This is a memoir of an Aboriginal woman, Tjanara Goreng Goreng, who began life without any of the advantages of her fellow non-Indigenous Australians except for grit, humour and diverse talent in spades.
Life was tough and poor as an Aboriginal kid in No Go, in remote Queensland. Tjanara navigates the treacherous waters of her childhood, immersed in the legacy of 200 years of brutal treatment of her mother’s people that has left its suppurating scars deep in their psyche. Tjanara’s parents believed that education was the only way to break through systemic poverty, and found ways to send all five children to school that were at once desperate and fraught. A disempowered people are vulnerable to exploitation and abuse – in her case, by the Catholic clergy.
A strong-willed, successful student and athlete, after graduating from university, the times were ripe. She found her place in the new era of federal policymaking: land rights and self-determination, initiatives on health, education, and social justice that were spearheaded by Charlie Perkins and his bright young people. Tjanara was at the nerve centre of Australia’s political life, shaping policy during the most exciting and innovative period in Australian politics.
But she struggles to escape the dark side that leads straight back to her heritage – her experiences as an Indigenous Australian: the abuse, the daily acts of cruel racism, the despairing plight of her people, the addictions to numb the pain. Rising to a management position in Social Policy within the Prime Minister’s Department, the ideological landscape has taken a tectonic turn under the Howard government. When fraudulent claims are cooked up to give the government an excuse to send the military into Aboriginal communities in the Northern Territory, she courageously blows the whistle, and is sacked, charged and convicted for breaches of the Crimes Act relating to disclosure of confidential information; and is bankrupted for her actions.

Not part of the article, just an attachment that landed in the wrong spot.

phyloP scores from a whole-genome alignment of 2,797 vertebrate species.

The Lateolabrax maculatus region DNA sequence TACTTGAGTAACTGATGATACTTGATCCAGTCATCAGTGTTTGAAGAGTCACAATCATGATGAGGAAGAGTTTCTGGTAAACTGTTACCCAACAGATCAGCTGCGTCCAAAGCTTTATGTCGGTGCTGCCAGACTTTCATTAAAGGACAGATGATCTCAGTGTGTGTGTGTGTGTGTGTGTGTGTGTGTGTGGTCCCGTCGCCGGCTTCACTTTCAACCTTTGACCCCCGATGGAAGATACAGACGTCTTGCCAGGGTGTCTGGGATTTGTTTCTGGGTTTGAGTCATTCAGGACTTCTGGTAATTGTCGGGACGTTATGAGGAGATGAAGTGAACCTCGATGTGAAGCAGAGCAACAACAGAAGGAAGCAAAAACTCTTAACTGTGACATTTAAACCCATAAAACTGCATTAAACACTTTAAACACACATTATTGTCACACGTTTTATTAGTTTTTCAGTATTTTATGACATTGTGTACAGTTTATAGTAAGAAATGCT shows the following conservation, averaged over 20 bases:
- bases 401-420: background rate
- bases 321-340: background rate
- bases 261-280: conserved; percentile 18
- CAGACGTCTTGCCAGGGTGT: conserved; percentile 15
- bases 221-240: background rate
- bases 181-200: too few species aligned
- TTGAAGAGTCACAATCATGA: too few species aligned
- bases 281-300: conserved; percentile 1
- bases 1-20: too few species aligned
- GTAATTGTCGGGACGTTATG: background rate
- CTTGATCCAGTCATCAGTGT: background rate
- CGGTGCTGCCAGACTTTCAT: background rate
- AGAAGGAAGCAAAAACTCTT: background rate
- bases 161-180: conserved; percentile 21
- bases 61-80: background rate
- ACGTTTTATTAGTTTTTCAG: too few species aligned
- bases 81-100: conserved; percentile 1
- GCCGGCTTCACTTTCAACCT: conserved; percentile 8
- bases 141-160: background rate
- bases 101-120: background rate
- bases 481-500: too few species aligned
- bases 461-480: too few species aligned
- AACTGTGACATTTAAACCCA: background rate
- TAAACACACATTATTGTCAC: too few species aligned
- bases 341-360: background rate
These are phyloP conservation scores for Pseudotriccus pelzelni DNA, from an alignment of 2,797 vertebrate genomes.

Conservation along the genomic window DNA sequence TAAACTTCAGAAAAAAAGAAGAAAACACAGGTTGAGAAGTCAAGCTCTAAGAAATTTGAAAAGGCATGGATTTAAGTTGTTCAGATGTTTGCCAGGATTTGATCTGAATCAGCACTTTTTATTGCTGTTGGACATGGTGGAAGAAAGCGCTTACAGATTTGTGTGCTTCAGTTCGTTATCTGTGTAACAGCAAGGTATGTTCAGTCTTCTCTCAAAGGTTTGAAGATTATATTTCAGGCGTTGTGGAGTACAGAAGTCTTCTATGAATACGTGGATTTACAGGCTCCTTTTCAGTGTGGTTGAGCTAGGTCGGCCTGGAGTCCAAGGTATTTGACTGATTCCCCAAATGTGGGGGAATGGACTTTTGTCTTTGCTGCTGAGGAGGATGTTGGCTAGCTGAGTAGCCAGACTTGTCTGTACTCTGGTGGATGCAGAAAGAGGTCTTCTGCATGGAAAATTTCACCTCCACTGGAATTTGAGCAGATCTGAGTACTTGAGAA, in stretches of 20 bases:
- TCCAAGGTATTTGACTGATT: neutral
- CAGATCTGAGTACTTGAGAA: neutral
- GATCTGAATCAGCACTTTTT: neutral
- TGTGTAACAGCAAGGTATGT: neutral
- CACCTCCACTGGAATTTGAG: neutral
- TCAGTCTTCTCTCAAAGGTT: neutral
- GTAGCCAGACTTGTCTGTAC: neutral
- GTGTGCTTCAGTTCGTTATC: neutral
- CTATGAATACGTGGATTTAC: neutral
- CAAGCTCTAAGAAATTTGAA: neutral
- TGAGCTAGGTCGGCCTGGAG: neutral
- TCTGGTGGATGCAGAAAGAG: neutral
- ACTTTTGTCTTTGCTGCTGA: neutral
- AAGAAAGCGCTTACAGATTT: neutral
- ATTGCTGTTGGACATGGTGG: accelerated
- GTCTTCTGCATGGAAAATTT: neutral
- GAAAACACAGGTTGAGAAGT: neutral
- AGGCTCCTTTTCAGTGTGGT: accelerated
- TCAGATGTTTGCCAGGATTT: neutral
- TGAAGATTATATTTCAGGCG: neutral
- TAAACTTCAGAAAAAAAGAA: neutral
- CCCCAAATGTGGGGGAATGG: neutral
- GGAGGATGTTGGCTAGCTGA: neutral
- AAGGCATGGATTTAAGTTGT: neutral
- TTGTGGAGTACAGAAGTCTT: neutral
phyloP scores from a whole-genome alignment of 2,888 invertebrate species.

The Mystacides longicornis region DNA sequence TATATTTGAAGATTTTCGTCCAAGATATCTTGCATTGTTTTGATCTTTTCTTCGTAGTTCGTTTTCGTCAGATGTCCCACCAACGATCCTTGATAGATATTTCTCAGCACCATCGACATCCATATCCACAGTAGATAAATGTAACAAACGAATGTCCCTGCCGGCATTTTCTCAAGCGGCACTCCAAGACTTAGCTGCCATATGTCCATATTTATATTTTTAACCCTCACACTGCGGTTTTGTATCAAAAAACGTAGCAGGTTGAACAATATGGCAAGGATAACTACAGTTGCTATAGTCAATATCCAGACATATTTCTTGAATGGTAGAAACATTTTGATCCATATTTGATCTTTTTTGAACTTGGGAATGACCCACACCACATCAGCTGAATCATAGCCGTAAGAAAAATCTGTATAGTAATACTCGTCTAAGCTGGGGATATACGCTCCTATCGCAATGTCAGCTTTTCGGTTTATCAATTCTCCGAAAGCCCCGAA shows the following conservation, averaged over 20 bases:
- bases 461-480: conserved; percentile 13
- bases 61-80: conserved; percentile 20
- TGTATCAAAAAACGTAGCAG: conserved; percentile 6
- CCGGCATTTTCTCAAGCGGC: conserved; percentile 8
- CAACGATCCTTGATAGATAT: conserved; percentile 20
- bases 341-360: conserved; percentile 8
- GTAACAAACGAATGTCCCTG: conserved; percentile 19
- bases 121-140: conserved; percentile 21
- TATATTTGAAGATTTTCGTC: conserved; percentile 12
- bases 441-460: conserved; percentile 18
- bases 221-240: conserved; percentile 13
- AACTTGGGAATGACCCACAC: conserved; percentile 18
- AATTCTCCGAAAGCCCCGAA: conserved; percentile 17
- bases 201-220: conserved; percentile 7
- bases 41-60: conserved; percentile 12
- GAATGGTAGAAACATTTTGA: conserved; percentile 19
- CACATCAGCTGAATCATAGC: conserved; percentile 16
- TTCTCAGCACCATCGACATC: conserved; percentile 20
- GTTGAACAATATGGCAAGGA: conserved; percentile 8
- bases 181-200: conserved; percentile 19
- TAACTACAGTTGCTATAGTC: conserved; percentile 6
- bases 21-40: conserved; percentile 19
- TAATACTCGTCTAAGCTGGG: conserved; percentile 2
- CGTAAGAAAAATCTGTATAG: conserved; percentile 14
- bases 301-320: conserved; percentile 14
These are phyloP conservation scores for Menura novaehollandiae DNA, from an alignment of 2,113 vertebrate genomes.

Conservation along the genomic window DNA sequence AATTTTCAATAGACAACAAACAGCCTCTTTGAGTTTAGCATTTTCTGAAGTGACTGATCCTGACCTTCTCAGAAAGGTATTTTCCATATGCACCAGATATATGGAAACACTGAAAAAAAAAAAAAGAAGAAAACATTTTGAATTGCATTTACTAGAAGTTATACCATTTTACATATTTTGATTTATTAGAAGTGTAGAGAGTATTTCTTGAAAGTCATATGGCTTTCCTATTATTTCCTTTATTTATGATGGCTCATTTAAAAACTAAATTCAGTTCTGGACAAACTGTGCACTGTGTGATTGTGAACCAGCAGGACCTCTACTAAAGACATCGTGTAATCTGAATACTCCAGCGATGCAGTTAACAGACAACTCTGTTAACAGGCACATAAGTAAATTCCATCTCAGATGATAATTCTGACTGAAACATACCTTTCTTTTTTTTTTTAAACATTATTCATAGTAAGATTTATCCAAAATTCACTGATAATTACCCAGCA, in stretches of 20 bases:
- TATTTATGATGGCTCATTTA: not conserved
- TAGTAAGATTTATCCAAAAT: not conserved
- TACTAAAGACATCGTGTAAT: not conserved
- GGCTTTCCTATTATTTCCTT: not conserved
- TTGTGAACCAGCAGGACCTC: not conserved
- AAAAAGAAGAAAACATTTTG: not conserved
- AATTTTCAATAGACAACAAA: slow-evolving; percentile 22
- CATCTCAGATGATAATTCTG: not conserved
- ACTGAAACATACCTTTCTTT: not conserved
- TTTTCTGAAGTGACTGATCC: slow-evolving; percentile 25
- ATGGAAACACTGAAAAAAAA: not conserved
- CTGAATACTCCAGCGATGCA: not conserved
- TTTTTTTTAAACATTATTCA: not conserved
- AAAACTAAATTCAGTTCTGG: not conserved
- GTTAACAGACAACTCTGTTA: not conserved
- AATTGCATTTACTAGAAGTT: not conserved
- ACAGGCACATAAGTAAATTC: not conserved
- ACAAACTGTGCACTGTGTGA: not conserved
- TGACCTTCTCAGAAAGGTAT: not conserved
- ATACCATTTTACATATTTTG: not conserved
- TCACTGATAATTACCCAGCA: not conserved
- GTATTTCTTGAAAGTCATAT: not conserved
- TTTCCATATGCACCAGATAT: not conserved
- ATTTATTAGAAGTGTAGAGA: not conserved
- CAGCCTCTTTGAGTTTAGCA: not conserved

Always the professional, engaged in numerous ways to help her people, her own damage leads her on a search for healing: from psychotherapy to Aboriginal knowledge to Indian meditation and spirituality.
Szego is captivated and captivates us with this extraordinary Australian whose irrepressible, playful wicked humour leaps off the pages, even as we glimpse the personal and communal pain and despair at times in a life that sweeps across the breadth of the land and its history.
Through one woman’s story, this book shines a light on the shameful treatment and betrayal of first Australians by individuals and social institutions over generations since Europeans took over this country. Not least in her sights is the Catholic Church: her shocking claims about systemic sexual abuse of Aboriginal children, including herself, have never been aired publicly until now.
This is a story of resilience, courage and Tjanara’s remarkable capacity to overcome every possible barrier that can be thrown up in Australian society. She is an inspiration to all fellow Australians and more specifically to the disenfranchised, marginalised and voiceless Indigenous communities.